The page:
The Whitney’s celebrated Archibald Motley exhibition, which closed this month, did much to enhance the Jazz Age Modernist’s reputation. Building on that success, the museum has acquired one of the artist’s iconic street scenes, Gettin’ Religion (1948), directly from his heirs. Motley lived and worked in Chicago, but is associated with the ‘Harlem Renaissance’, a major flowering of African American art, music and literature that influenced artists far and wide. This is the first painting by Motley to enter the collection.
Abstract (2012), Hito Steyerl
Hito Steyerl is an influential figure in the international art world, but until this month not a single one of her works had been acquired for a UK collection. The Glasgow Museum of Modern Art has finally plugged the gap with Abstract (2012), a two-channel video which commemorates the artist’s friend, Andrea Wolf, an activist who died in 1988 when fighting for the Kurdistan Workers’ Party (PKK). The piece fits in to GoMA’s wider research and acquisition programme focusing on documentary films by female artists, and was purchased through the Contemporary Art Society’s Collections Fund.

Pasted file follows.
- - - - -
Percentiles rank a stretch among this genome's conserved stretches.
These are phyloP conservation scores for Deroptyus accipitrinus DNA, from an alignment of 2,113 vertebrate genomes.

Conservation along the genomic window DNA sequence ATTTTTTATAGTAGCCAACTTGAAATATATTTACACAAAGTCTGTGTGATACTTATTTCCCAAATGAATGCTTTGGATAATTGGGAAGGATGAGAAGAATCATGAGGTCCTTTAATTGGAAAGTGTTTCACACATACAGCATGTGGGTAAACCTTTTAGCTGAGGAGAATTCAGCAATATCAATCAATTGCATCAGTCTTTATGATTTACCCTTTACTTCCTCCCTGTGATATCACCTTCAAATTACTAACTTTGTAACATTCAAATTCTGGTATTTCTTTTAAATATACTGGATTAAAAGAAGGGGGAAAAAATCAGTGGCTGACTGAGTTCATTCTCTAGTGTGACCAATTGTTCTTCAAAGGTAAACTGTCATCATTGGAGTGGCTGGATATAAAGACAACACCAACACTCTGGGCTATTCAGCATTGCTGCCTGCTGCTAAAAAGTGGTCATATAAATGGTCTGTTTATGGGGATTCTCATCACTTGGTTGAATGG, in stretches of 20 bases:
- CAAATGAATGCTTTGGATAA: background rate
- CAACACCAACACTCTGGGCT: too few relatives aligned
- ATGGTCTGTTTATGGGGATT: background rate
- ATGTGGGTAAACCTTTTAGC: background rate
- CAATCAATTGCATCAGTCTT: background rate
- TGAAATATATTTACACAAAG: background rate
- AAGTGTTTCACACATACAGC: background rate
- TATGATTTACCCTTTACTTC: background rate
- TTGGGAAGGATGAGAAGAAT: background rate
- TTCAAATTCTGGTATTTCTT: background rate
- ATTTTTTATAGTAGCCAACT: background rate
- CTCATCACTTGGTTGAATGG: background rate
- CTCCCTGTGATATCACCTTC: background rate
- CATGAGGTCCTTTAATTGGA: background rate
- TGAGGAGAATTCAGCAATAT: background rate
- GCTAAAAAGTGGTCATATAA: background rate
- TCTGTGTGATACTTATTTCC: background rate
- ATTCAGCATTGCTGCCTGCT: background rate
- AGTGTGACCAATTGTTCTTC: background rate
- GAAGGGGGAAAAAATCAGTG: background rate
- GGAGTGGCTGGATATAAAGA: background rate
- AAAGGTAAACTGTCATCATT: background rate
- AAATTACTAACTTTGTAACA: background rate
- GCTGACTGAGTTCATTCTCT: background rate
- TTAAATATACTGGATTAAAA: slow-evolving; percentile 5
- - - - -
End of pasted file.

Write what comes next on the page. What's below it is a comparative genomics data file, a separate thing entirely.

Dos Mujeres (Salvadora y Herminia) (1928), Frida Kahlo
Another first for the MFA Boston, which can now add Frida Kahlo to the list of artists featured in its permanent collection. Dos Mujeres (Salvadora y Herminia) was purchased by the museum for an undisclosed sum, and depicts two of the artist’s childhood acquaintances. It was the first work she ever sold – presumably for a much smaller amount than it fetched this time round.
Skyspace, by James Turrell
Celebrated light and installation artist James Turrell has made an exceptionally generous birthday gift to the Pittsburgh Mattress Factory. His donation of one of his famous Skyscapes is worth $1 million, the single largest gift in the museum’s history. A very good way to celebrate turning 40…
Street Scene in Front of a Hair Salon (1926), Ernst Ludwig Kirchner